A go-to food plan no matter how you move, straight from sports nutritionists
Anyone who’s ever experienced a growling stomach during Savasana or that on-the-verge-of-fainting feeling during a 6 a.m. spin class knows that acing breakfast is crucial if you also want to ace your morning workout.
But just because you sweat before sunrise doesn’t mean you’re guaranteed a bagel. Fueling for (and recovering from) exercise matters most when you up the duration and intensity of your workout, says Molly Kimball, R.D., C.S.S.D., a sports nutritionist in Elmwood, LA. So while pre-yoga eats may simply curb hunger; triathlon training meals prove key in helping you perform (and then rebuild).
No matter your sweat session of choice, though, you want to make sure to eat any small snacks at least 20 to 30 minutes pre-workout, which leaves time for digestion; and keep any bigger meals to at least two hours before your workout, says Kimball.
And all throughout the day—not just pre- and post-workout—keep protein intake in mind. “The Academy of Nutrition and Dietetics, Dietitians of Canada, and the American College of Sports Medicine recommend 1.2 to 2.0 grams of protein per kilogram of body weight per day for athletes, depending on training,” says Christine Gerbstadt, M.D., R.D., an assistant professor at Walter Reed National Military Medical Center in Bethesda, MD. That means if you weigh 140 pounds (about 63.5 kg), you’d aim for between 76.2 and 127 g per day.
So how does that translate into real food? Consider this your guide to how and what to eat before and after your favorite morning workouts.
Light Exercises (Easy Yoga Class or Walk)
Pre-workout: When you think about carbs as fuel, you’ll realize that you don’t need a lot to make it through a workout that isn’t as taxing, says Kimball. Whole grains (and lots of fiber) can also make you gassy and bloated before a workout (not ideal), says Gerbstadt. If you find that you’re always starving by the middle of class, consider a little bit of protein pre-workout to take the edge off of hunger and stop muscle breakdown that can happen when you go a long time without eating, says Kimball.
Try: A hard boiled egg (about 7g protein), a Greek yogurt (about 17g protein), or half of a protein bar (about 10g protein). Want to mix up your morning munchies? Try these 10 High-Protein Breakfast Ideas.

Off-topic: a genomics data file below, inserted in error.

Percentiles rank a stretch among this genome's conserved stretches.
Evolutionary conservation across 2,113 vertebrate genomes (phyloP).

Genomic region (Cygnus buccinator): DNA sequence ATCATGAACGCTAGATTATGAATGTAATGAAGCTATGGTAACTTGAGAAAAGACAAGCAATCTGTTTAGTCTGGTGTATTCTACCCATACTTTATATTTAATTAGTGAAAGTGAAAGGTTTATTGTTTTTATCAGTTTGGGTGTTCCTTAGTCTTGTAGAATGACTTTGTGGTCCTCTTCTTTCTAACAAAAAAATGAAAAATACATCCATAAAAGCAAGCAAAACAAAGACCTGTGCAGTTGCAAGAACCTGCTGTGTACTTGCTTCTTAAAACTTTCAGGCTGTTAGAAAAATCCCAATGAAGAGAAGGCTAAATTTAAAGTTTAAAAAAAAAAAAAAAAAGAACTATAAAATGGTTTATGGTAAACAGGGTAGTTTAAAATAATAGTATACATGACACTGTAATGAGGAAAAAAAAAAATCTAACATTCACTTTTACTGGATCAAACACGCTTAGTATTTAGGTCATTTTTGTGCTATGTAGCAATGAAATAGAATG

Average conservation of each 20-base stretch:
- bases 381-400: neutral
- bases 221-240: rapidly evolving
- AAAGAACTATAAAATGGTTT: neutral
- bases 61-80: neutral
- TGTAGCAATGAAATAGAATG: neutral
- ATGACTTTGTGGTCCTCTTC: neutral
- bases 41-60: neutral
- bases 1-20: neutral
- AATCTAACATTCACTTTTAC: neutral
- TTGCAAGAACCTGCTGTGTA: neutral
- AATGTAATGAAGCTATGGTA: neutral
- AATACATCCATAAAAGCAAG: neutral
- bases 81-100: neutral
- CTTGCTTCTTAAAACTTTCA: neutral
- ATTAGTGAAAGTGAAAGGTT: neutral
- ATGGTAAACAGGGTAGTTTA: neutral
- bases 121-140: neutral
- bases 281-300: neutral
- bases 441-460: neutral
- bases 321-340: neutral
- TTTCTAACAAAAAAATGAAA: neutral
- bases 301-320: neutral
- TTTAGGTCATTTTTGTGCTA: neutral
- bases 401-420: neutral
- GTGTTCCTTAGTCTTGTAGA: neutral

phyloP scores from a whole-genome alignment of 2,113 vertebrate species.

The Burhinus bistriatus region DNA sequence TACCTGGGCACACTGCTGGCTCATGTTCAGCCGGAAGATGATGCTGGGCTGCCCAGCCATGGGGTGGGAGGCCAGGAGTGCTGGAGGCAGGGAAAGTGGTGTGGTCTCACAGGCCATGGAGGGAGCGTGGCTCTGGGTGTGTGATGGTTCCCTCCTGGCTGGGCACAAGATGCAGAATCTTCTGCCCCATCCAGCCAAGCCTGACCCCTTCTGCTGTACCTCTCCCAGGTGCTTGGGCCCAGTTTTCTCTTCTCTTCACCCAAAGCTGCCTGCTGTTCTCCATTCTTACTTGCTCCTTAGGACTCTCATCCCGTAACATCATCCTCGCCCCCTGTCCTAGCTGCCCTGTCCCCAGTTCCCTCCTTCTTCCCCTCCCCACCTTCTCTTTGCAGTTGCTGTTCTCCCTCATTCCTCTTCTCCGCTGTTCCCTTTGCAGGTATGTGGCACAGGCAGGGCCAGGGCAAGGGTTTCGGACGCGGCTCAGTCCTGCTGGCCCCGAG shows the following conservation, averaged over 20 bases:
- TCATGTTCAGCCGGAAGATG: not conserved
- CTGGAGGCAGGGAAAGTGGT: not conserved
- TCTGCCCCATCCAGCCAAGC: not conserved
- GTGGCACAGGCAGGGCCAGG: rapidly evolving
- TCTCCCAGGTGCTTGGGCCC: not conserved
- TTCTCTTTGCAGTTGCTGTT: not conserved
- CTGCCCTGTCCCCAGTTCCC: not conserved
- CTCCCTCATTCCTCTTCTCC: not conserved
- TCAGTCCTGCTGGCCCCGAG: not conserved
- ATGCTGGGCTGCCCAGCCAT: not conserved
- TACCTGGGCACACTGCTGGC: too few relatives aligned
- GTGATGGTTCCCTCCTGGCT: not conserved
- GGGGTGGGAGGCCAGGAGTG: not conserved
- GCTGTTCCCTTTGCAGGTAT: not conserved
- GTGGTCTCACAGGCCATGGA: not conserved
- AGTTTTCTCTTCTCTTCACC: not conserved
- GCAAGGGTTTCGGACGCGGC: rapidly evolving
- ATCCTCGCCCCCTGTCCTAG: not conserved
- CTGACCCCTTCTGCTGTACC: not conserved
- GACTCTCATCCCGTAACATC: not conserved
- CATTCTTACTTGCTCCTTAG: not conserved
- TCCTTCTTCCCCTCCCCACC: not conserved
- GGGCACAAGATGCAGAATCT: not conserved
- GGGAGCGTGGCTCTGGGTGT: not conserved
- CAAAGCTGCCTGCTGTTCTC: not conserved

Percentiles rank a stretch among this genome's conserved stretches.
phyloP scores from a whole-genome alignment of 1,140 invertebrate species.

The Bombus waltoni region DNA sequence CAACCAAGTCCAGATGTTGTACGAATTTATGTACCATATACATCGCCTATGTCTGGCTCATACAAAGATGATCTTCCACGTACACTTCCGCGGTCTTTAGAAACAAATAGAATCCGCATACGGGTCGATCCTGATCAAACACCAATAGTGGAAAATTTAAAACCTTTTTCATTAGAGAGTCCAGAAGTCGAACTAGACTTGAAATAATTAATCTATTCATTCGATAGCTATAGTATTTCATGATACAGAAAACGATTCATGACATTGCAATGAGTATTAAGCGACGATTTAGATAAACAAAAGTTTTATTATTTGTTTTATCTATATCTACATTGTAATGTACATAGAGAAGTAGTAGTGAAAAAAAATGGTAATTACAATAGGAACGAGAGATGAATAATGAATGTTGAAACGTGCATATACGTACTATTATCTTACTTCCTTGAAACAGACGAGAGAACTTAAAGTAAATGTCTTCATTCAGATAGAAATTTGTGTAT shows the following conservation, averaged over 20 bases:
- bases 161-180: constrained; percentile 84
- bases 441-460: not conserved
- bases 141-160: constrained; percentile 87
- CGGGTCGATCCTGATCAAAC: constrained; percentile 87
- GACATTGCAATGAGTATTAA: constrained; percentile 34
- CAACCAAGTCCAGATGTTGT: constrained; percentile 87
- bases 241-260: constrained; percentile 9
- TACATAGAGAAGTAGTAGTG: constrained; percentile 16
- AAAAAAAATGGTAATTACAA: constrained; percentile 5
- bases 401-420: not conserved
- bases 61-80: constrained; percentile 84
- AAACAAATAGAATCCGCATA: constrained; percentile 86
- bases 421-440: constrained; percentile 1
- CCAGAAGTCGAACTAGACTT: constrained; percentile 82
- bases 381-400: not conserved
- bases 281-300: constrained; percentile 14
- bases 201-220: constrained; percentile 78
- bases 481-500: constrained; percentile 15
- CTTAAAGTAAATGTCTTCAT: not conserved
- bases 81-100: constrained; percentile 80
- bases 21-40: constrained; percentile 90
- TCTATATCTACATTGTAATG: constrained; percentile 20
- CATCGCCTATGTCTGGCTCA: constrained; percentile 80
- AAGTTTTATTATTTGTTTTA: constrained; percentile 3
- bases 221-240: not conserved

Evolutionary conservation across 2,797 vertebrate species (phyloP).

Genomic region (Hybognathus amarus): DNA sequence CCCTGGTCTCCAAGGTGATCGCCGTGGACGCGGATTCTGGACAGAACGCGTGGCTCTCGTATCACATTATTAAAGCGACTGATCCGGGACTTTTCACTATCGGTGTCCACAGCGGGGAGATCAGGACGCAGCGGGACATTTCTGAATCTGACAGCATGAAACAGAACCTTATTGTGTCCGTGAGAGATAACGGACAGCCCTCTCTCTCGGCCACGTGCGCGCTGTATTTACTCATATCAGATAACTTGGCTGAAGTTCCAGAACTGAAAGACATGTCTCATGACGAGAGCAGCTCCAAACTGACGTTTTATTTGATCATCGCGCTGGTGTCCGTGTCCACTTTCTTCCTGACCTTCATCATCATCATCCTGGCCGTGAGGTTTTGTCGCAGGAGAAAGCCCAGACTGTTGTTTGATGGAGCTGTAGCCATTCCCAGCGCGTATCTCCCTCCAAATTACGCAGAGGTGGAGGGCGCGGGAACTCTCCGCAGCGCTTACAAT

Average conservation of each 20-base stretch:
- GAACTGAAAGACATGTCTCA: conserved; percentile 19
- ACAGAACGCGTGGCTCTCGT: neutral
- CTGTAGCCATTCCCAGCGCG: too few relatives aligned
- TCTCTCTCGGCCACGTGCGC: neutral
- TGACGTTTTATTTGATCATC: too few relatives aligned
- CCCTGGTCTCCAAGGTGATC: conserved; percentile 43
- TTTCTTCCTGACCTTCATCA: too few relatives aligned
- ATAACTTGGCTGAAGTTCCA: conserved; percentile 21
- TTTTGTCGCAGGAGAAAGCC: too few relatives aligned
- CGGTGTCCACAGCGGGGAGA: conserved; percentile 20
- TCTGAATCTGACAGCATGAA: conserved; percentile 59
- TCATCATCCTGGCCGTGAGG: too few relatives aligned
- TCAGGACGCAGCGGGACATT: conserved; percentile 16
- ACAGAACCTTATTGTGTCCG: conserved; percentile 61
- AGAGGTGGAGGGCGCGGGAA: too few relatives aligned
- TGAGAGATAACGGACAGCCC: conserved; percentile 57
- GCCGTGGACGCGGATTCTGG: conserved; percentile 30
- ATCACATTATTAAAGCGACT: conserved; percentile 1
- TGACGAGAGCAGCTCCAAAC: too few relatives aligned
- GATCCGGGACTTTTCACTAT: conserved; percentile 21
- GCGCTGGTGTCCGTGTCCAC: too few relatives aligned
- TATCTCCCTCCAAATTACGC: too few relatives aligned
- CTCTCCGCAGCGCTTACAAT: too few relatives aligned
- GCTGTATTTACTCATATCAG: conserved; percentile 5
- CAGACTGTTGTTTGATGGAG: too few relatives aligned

Post-workout: If your workout is under an hour and not particularly grueling, you don’t really need to worry about post-workout nutrition, says Kimball. “Just go on about your normal day.”
Long, Intense Exercise (Workouts Lasting 60-90 minutes)
Pre-workout: If you’re going hard and long for over an hour, you’re going to want to load up on about 30 to 40 grams of carbs—an amount that will fuel your muscles, energize you, but not weigh you down, says Kimball. Aim for a little bit of fat and about 10g protein, too, says Gerbstadt. Healthy fats can help sustain exercise, but too many can cause GI upset, says Kimball, so make sure your food has that balance.
Try: Two grainy slices of bread with almond butter; or a milk and fruit smoothie with banana.
Post-workout: Recovery meals matter here. Mostly, you want to think about adding carbs and protein within 20 to 30 minutes of your workout, says Kimball. “The ratio that has been shown to be really effective in enhancing muscle recovery is 3 to 4 grams of carbs for every 1 gram of protein,” she says.
Try: A shake with whey protein, milk, and fresh fruit. (Blend up this Olympian’s Post-Workout Recovery Smoothie.)
Short, High-Intensity Exercise (Spin Class, HIIT Training)
Pre-workout: “With high-intensity, short duration exercise, the big thing is that people can feel like they’re going to get sick if they eat too much,” says Kimball. Plus, if your spin class is only 30 minutes, your body has enough carbs stored in your muscles to last you beyond it (60 to 90 minutes). But for the quick energy and blood sugar lift, consider 15 grams of carbs mixed with protein, she says. Skip the fats, which can pull blood to your GI tract—away from the muscles and the cardiovascular system—says Gerbstadt.
Try: A handful (about 4 to 6) whole-grain crackers (e.g. Triscuits) with thin slice of cheese or fresh fruit and string cheese or Babybel snack cheese.
Post-workout: What you eat after your HIIT class depends on your goal, says Kimball. A general rule of thumb? Aim for a 2:1 carb to protein ratio, she says.
Try: A Kind+ Bar. (For even more advice from the pros check out what trainers say are their favorite post-workout snacks.)
Pre-workout: Weight training requires high bursts of power, so getting carbs beforehand can be beneficial, says Kimball. “Even 15 to 30 grams of carbs can give you that boost to get you through strength without adding a big calorie load to your day.” You’ll also want about 20 grams of protein, says Gerbstadt.
Try: Foldover sandwich (e.g. 3 ounces sliced turkey folded into 1 slice of whole grain bread, optional spinach leaves/tomato slice) or a power bar (e.g. a Quest Bar).
Post-workout: Aim for a 1:1 ratio of carbs to protein, says Kimball. Carbs are our muscle’s primary source of fuel for exercise. So incorporating carbs immediately post-workout helps with muscle recovery by starting the process of replenishing our body’s carbohydrate stores, she says. “Amino acids from protein can start that repair process in the muscles.”
Try: About 1/2 cup of cottage cheese with peaches.